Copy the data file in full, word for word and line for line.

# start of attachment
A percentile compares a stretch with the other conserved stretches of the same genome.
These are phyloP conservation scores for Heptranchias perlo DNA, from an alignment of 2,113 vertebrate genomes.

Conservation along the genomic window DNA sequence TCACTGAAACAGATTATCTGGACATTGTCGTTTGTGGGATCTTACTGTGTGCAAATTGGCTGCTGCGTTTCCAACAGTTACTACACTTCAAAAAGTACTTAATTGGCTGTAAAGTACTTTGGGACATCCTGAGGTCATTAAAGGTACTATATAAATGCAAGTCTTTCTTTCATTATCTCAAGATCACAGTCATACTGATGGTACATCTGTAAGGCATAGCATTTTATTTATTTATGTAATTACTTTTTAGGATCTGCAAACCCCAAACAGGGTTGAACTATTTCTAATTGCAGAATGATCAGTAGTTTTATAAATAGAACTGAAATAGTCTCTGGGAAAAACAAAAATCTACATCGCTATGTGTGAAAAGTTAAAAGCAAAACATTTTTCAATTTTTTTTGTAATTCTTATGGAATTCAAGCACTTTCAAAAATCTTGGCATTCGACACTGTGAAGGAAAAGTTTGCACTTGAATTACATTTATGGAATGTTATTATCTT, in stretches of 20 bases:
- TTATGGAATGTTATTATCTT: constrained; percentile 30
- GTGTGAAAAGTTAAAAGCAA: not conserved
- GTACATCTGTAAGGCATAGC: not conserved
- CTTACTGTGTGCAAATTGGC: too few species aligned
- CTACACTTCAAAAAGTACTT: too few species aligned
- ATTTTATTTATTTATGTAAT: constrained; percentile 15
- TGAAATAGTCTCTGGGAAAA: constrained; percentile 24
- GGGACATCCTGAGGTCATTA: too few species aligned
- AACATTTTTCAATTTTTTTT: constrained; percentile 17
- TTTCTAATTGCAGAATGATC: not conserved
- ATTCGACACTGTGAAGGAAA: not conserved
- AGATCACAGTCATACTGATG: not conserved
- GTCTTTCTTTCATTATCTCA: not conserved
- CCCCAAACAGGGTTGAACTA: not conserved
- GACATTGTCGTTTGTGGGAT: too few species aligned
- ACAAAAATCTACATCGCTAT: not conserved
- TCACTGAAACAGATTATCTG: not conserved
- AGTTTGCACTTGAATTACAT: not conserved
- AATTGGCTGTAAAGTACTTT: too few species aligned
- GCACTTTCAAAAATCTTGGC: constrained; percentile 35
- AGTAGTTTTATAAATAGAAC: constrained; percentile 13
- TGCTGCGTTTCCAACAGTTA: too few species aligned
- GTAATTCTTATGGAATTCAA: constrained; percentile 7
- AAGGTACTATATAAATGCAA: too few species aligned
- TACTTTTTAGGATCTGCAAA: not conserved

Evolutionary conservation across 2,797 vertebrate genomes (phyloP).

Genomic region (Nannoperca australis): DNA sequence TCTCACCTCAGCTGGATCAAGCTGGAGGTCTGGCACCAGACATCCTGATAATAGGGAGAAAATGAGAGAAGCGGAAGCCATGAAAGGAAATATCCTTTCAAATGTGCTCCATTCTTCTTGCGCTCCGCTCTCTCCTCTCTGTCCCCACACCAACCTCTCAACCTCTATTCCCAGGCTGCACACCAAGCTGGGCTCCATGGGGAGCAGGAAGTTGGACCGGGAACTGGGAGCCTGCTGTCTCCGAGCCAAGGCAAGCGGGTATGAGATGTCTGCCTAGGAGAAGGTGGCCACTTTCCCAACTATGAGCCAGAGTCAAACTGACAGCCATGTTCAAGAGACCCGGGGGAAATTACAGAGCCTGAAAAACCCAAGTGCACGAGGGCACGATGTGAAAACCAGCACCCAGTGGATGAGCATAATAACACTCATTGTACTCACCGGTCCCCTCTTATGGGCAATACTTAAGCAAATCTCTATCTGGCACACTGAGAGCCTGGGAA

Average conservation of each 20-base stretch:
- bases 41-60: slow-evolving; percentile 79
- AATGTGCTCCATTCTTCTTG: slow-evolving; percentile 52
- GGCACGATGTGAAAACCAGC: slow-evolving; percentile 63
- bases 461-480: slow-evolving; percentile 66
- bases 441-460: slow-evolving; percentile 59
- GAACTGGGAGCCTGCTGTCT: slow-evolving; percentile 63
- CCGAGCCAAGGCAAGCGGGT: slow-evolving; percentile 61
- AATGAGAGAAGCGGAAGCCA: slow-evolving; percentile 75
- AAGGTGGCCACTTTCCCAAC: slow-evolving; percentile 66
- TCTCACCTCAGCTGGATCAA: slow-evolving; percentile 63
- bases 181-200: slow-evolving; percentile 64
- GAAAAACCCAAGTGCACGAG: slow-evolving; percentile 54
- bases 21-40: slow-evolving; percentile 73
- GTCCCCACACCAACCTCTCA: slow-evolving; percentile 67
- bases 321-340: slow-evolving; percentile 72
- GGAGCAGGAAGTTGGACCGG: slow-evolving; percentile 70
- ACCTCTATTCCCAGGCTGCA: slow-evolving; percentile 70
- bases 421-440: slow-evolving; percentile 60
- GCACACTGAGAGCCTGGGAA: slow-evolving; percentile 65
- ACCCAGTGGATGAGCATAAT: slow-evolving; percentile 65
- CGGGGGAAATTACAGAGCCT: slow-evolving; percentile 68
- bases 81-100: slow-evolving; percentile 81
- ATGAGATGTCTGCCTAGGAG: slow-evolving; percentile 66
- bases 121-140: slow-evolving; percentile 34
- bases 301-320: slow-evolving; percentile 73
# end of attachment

A percentile compares a stretch with the other conserved stretches of the same genome.
These are phyloP conservation scores for Heptranchias perlo DNA, from an alignment of 2,113 vertebrate genomes.

Conservation along the genomic window DNA sequence TCACTGAAACAGATTATCTGGACATTGTCGTTTGTGGGATCTTACTGTGTGCAAATTGGCTGCTGCGTTTCCAACAGTTACTACACTTCAAAAAGTACTTAATTGGCTGTAAAGTACTTTGGGACATCCTGAGGTCATTAAAGGTACTATATAAATGCAAGTCTTTCTTTCATTATCTCAAGATCACAGTCATACTGATGGTACATCTGTAAGGCATAGCATTTTATTTATTTATGTAATTACTTTTTAGGATCTGCAAACCCCAAACAGGGTTGAACTATTTCTAATTGCAGAATGATCAGTAGTTTTATAAATAGAACTGAAATAGTCTCTGGGAAAAACAAAAATCTACATCGCTATGTGTGAAAAGTTAAAAGCAAAACATTTTTCAATTTTTTTTGTAATTCTTATGGAATTCAAGCACTTTCAAAAATCTTGGCATTCGACACTGTGAAGGAAAAGTTTGCACTTGAATTACATTTATGGAATGTTATTATCTT, in stretches of 20 bases:
- TTATGGAATGTTATTATCTT: constrained; percentile 30
- GTGTGAAAAGTTAAAAGCAA: not conserved
- GTACATCTGTAAGGCATAGC: not conserved
- CTTACTGTGTGCAAATTGGC: too few species aligned
- CTACACTTCAAAAAGTACTT: too few species aligned
- ATTTTATTTATTTATGTAAT: constrained; percentile 15
- TGAAATAGTCTCTGGGAAAA: constrained; percentile 24
- GGGACATCCTGAGGTCATTA: too few species aligned
- AACATTTTTCAATTTTTTTT: constrained; percentile 17
- TTTCTAATTGCAGAATGATC: not conserved
- ATTCGACACTGTGAAGGAAA: not conserved
- AGATCACAGTCATACTGATG: not conserved
- GTCTTTCTTTCATTATCTCA: not conserved
- CCCCAAACAGGGTTGAACTA: not conserved
- GACATTGTCGTTTGTGGGAT: too few species aligned
- ACAAAAATCTACATCGCTAT: not conserved
- TCACTGAAACAGATTATCTG: not conserved
- AGTTTGCACTTGAATTACAT: not conserved
- AATTGGCTGTAAAGTACTTT: too few species aligned
- GCACTTTCAAAAATCTTGGC: constrained; percentile 35
- AGTAGTTTTATAAATAGAAC: constrained; percentile 13
- TGCTGCGTTTCCAACAGTTA: too few species aligned
- GTAATTCTTATGGAATTCAA: constrained; percentile 7
- AAGGTACTATATAAATGCAA: too few species aligned
- TACTTTTTAGGATCTGCAAA: not conserved

Evolutionary conservation across 2,797 vertebrate genomes (phyloP).

Genomic region (Nannoperca australis): DNA sequence TCTCACCTCAGCTGGATCAAGCTGGAGGTCTGGCACCAGACATCCTGATAATAGGGAGAAAATGAGAGAAGCGGAAGCCATGAAAGGAAATATCCTTTCAAATGTGCTCCATTCTTCTTGCGCTCCGCTCTCTCCTCTCTGTCCCCACACCAACCTCTCAACCTCTATTCCCAGGCTGCACACCAAGCTGGGCTCCATGGGGAGCAGGAAGTTGGACCGGGAACTGGGAGCCTGCTGTCTCCGAGCCAAGGCAAGCGGGTATGAGATGTCTGCCTAGGAGAAGGTGGCCACTTTCCCAACTATGAGCCAGAGTCAAACTGACAGCCATGTTCAAGAGACCCGGGGGAAATTACAGAGCCTGAAAAACCCAAGTGCACGAGGGCACGATGTGAAAACCAGCACCCAGTGGATGAGCATAATAACACTCATTGTACTCACCGGTCCCCTCTTATGGGCAATACTTAAGCAAATCTCTATCTGGCACACTGAGAGCCTGGGAA

Average conservation of each 20-base stretch:
- bases 41-60: slow-evolving; percentile 79
- AATGTGCTCCATTCTTCTTG: slow-evolving; percentile 52
- GGCACGATGTGAAAACCAGC: slow-evolving; percentile 63
- bases 461-480: slow-evolving; percentile 66
- bases 441-460: slow-evolving; percentile 59
- GAACTGGGAGCCTGCTGTCT: slow-evolving; percentile 63
- CCGAGCCAAGGCAAGCGGGT: slow-evolving; percentile 61
- AATGAGAGAAGCGGAAGCCA: slow-evolving; percentile 75
- AAGGTGGCCACTTTCCCAAC: slow-evolving; percentile 66
- TCTCACCTCAGCTGGATCAA: slow-evolving; percentile 63
- bases 181-200: slow-evolving; percentile 64
- GAAAAACCCAAGTGCACGAG: slow-evolving; percentile 54
- bases 21-40: slow-evolving; percentile 73
- GTCCCCACACCAACCTCTCA: slow-evolving; percentile 67
- bases 321-340: slow-evolving; percentile 72
- GGAGCAGGAAGTTGGACCGG: slow-evolving; percentile 70
- ACCTCTATTCCCAGGCTGCA: slow-evolving; percentile 70
- bases 421-440: slow-evolving; percentile 60
- GCACACTGAGAGCCTGGGAA: slow-evolving; percentile 65
- ACCCAGTGGATGAGCATAAT: slow-evolving; percentile 65
- CGGGGGAAATTACAGAGCCT: slow-evolving; percentile 68
- bases 81-100: slow-evolving; percentile 81
- ATGAGATGTCTGCCTAGGAG: slow-evolving; percentile 66
- bases 121-140: slow-evolving; percentile 34
- bases 301-320: slow-evolving; percentile 73